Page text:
askhere wrote:
IMO B.
Statement 1 - insufficient - sqrt (x^4) = 9
-> (x^4)^1/2 = 9
-> X^2 = 9
->X = +3 or -3.
Statement 2 - sqrt(X^2) = -X
-> (X^2)^1/2 = -X
->X= -X
-> 2X=0
-> X = 0 Sufficient. What am I missing here? Please help!
Hi
askhere,
You have to always handle roots operations carefully.
You know , In GMAT even root operation always yield +value.
For example, \(\sqrt{4}\)= +2 NOT -2 since \(\sqrt{-2}\) is imaginary and GMAT stays in real world. Only real values are accepted.
However, \(x^2=4\) has two solutions x=+2 or -2.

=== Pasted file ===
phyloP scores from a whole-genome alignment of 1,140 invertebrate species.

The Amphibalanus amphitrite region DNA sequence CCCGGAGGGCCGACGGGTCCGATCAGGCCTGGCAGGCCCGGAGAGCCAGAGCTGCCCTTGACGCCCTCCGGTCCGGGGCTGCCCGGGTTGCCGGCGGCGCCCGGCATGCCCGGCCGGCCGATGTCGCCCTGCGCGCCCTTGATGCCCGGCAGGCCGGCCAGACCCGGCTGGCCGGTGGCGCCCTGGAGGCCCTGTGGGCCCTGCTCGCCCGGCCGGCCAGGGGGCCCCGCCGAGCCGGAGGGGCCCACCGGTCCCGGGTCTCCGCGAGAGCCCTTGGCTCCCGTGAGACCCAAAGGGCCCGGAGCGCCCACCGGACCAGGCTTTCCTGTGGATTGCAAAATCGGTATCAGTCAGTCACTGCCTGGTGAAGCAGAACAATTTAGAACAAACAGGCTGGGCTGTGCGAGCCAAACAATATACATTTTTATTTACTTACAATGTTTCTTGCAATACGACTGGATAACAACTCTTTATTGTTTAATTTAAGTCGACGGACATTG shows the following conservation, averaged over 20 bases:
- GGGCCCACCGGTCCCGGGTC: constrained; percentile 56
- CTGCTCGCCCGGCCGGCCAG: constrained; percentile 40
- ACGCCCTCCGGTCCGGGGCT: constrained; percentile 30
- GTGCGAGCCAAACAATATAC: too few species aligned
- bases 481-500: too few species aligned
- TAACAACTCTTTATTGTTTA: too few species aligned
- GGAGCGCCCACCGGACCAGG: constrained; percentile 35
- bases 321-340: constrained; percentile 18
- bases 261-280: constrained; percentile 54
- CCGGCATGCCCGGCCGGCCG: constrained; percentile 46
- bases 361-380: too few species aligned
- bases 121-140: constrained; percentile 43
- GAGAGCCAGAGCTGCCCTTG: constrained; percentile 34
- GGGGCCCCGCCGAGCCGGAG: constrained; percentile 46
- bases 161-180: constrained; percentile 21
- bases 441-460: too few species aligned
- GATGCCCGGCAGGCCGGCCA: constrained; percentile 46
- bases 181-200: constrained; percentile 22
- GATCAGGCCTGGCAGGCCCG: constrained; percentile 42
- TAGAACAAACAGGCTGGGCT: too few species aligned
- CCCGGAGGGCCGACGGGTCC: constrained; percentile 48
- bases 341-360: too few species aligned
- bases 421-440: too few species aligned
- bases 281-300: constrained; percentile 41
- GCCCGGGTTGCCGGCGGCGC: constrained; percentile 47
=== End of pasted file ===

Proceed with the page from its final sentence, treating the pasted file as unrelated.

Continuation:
Now, as per above concepts, \(\sqrt{x^2}\) is always positive.
But RHS is negative of x. Negative of x will be positive when x<0 (or x is negative).--------------(1)
1) For example if x=-4, then \(LHS= \sqrt{x^2}=\sqrt{(-4)^2}=\sqrt{16}= +4\)
\(RHS=-x=-(-4)=4\)
So LHS=RHS when\(x<0\)
2) LHS will be equal to RHS when x=0
So, x can never be +ve.
From (1) and (2), \(x\leq{0}\) (More than one value of x, so insufficient)
Your method:- The moment we simplified the statement, we lost the essence of the statement ,i.e, what GMAT wanted to test us. Simplify when it is necessary or when the original statement has no worth significance. if the original statement conveys various possibilities, then we mustn't simplify.
Hope it helps.
P.S:- Never simplify root operations , first think of the logic behind the root operation, then do the needful.
_________________
Regards,
PKN
Rise above the storm, you will find the sunshine